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Cell Motil Cytoskeleton. 2007 May;64(5):360-76.

Accelerated mortality from hydrocephalus and pneumonia in mice with a combined deficiency of SPAG6 and SPAG16L reveals a functional interrelationship between the two central apparatus proteins.

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  • 1Department of Obstetrics and Gynecology, Virginia Commonwealth University, Richmond, Virginia 23298, USA. zzhang4@vcu.edu

Abstract

SPAG6 and SPAG16L are proteins localized to the "9+2" axoneme central apparatus. Both are essential for sperm motility and male fertility. These two proteins are also expressed in other tissues containing ciliated cells, such as brain and lung. To study the effects of combined deficiency of these two proteins, a double mutant mouse model was created. The double mutant mice displayed a more profound phenotype of growth retardation and hydrocephalus compared to mice nullizygous for SPAG6 and SPAG16L alone. The double mutant mice died younger, and mortality was significantly higher than in single mutant mice. In addition, the double mutant mice demonstrated pneumonia and its complications, including hemorrhage, edema, and atelectasis, phenotypes not observed in mice nullizygous for mutations in the individual genes. No other cilia-related phenotypic change was detected in double mutant mice including lateralization defects. The ultrastructure of cilia in both the brain and lung of the double mutant mice appeared normal. This model of combined SPAG6 and SPAG16L deficiency provides a new platform to study primary ciliary dyskinesia. The findings also demonstrate that SPAG6 and SPAG16L have related roles in controlling the function of cilia in the brain and lung.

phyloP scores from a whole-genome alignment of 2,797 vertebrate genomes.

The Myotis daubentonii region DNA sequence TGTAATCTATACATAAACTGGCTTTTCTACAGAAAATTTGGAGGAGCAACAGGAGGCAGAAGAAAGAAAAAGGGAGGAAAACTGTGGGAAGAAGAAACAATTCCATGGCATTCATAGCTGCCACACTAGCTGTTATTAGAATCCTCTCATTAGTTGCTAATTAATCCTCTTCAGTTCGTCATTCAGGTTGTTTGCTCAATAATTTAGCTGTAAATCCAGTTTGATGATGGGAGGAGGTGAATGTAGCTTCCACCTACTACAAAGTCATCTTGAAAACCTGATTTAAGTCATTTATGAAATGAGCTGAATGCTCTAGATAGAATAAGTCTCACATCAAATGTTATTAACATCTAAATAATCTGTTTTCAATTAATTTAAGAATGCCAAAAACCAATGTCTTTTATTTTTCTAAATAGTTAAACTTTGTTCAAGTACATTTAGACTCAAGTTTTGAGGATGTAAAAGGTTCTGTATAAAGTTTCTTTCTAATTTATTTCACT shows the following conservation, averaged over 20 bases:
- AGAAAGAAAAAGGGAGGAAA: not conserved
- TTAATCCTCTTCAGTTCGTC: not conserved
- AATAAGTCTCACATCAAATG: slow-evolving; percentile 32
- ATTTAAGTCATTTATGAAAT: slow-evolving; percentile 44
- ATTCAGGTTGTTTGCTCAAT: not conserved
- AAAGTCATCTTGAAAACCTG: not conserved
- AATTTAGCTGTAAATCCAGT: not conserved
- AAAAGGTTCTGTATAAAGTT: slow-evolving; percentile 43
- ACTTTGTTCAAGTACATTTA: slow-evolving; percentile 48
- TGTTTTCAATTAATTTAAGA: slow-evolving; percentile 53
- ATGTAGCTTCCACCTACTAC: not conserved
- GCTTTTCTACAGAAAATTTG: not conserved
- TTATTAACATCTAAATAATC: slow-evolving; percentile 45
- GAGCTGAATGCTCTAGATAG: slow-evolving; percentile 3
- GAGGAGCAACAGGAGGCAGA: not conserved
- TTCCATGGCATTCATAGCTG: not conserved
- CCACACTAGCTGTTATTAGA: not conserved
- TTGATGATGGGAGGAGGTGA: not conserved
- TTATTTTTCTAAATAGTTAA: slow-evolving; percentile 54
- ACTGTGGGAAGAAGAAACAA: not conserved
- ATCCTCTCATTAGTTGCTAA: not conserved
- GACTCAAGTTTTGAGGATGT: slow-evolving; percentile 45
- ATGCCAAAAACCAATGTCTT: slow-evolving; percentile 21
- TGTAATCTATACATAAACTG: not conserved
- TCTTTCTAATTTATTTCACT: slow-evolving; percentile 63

(c) 2007 Wiley-Liss, Inc.

PMID:
17323374
[PubMed - indexed for MEDLINE]
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